Cautions for the Therapist: I cant believe how much I hate you sometimes, William often yells at me during our sessions. The therapy with verbal abusers or their victims can be challenging and may hold potential hazards for the therapist. Perhaps the greatest pitfalls include feeling hurt by or angry at our patients and reacting aggressively toward them. Although the reactions we have as therapists inform us about how are patients are feeling or have been treated, as well as guide us in formulating interventions, it can be difficult to contain our reactions when working with issues of verbal abuse. This may be a particular vulnerability for those of us who have experiences with abuse in our personal histories.
Areas of Attention in the Treatment of Verbal Abuse
Regulation. I cant believe how angry I was at her. Before I knew
it, I was screaming at her and pounding my fists on the floor. Its just
not me to act like that. I really scared her, Janet confessed to me regarding
her reaction to her daughter. Although affected by individual constitution, emotional
regulation forms from the outside in, as adults help children to learn to manage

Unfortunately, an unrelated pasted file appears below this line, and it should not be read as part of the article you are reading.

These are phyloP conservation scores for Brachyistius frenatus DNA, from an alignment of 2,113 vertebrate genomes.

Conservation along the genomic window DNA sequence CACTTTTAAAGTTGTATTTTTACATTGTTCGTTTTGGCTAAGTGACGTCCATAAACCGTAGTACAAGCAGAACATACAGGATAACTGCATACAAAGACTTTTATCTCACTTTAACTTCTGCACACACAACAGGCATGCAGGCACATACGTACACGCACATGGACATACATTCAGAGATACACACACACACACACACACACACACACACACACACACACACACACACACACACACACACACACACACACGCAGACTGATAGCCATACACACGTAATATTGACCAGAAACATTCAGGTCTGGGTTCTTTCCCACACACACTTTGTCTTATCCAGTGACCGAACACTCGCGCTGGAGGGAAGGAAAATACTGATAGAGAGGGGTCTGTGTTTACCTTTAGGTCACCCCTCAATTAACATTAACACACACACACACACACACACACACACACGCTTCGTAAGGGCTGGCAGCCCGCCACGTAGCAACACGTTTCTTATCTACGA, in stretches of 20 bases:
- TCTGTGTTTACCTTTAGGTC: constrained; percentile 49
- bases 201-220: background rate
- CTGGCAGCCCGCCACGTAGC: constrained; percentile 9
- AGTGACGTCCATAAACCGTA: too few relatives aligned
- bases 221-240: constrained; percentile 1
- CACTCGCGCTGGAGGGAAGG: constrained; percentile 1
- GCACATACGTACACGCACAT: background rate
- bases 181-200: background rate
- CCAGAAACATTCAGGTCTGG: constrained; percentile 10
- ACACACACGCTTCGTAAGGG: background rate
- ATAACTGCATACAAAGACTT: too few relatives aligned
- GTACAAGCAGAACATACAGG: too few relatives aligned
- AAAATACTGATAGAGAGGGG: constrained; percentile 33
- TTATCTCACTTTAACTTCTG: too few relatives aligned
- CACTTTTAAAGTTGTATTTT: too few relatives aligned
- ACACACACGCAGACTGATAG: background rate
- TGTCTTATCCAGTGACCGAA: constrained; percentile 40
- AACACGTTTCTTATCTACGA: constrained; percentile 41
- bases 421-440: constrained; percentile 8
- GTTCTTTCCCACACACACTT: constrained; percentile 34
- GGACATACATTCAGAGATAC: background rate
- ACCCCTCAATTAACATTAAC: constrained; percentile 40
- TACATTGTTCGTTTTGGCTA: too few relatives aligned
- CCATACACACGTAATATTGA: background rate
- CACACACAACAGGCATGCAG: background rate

strong emotions and aggression. Powerful learning also occurs vicariously through
the observations of the emotional regulation of others. Without positive opportunities
for learning, lack of self-control, for example of ones vocalizations can
result in abusive behavior.
Style. Jimmy justified an experience of rage that occurred while shopping
recently at a department store. People just dont care. The clerks
actions were saying to me, you are nothing. I sure put her in her
place. Patients who have been mistreated are likely to have a poor self-esteem,
a negative view of relationships, and a pessimistic view of life. They are likely
to create situations in which they continue to be mistreated, or they take the
role of the aggressor and mistreat others.